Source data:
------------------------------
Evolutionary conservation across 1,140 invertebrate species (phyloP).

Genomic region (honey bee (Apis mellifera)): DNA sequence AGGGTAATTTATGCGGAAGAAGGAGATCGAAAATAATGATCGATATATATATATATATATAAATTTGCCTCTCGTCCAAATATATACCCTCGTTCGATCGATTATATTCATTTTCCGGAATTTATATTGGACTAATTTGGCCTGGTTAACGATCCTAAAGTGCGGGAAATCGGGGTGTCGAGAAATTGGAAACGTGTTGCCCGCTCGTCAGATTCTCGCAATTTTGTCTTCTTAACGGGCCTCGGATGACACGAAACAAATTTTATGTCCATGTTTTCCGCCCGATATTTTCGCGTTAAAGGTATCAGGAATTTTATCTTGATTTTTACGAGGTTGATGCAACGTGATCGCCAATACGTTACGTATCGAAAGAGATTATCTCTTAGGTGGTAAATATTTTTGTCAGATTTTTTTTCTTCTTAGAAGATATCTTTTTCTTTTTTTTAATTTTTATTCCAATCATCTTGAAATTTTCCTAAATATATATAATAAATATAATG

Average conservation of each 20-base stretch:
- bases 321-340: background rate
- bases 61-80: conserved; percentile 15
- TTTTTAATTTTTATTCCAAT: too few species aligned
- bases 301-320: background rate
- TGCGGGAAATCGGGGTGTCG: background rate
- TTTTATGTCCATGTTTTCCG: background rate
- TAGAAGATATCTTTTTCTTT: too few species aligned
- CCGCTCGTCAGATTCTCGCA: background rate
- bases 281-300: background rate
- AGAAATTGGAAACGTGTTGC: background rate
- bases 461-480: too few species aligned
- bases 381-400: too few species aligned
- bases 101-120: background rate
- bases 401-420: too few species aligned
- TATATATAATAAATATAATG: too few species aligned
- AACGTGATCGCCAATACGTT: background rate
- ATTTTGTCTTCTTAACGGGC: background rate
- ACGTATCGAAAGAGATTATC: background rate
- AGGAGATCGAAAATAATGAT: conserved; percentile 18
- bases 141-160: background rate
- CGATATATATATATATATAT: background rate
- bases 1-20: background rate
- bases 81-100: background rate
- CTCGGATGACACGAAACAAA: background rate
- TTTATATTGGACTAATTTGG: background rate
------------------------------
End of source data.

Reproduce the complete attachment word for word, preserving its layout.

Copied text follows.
Evolutionary conservation across 1,140 invertebrate species (phyloP).

Genomic region (honey bee (Apis mellifera)): DNA sequence AGGGTAATTTATGCGGAAGAAGGAGATCGAAAATAATGATCGATATATATATATATATATAAATTTGCCTCTCGTCCAAATATATACCCTCGTTCGATCGATTATATTCATTTTCCGGAATTTATATTGGACTAATTTGGCCTGGTTAACGATCCTAAAGTGCGGGAAATCGGGGTGTCGAGAAATTGGAAACGTGTTGCCCGCTCGTCAGATTCTCGCAATTTTGTCTTCTTAACGGGCCTCGGATGACACGAAACAAATTTTATGTCCATGTTTTCCGCCCGATATTTTCGCGTTAAAGGTATCAGGAATTTTATCTTGATTTTTACGAGGTTGATGCAACGTGATCGCCAATACGTTACGTATCGAAAGAGATTATCTCTTAGGTGGTAAATATTTTTGTCAGATTTTTTTTCTTCTTAGAAGATATCTTTTTCTTTTTTTTAATTTTTATTCCAATCATCTTGAAATTTTCCTAAATATATATAATAAATATAATG

Average conservation of each 20-base stretch:
- bases 321-340: background rate
- bases 61-80: conserved; percentile 15
- TTTTTAATTTTTATTCCAAT: too few species aligned
- bases 301-320: background rate
- TGCGGGAAATCGGGGTGTCG: background rate
- TTTTATGTCCATGTTTTCCG: background rate
- TAGAAGATATCTTTTTCTTT: too few species aligned
- CCGCTCGTCAGATTCTCGCA: background rate
- bases 281-300: background rate
- AGAAATTGGAAACGTGTTGC: background rate
- bases 461-480: too few species aligned
- bases 381-400: too few species aligned
- bases 101-120: background rate
- bases 401-420: too few species aligned
- TATATATAATAAATATAATG: too few species aligned
- AACGTGATCGCCAATACGTT: background rate
- ATTTTGTCTTCTTAACGGGC: background rate
- ACGTATCGAAAGAGATTATC: background rate
- AGGAGATCGAAAATAATGAT: conserved; percentile 18
- bases 141-160: background rate
- CGATATATATATATATATAT: background rate
- bases 1-20: background rate
- bases 81-100: background rate
- CTCGGATGACACGAAACAAA: background rate
- TTTATATTGGACTAATTTGG: background rate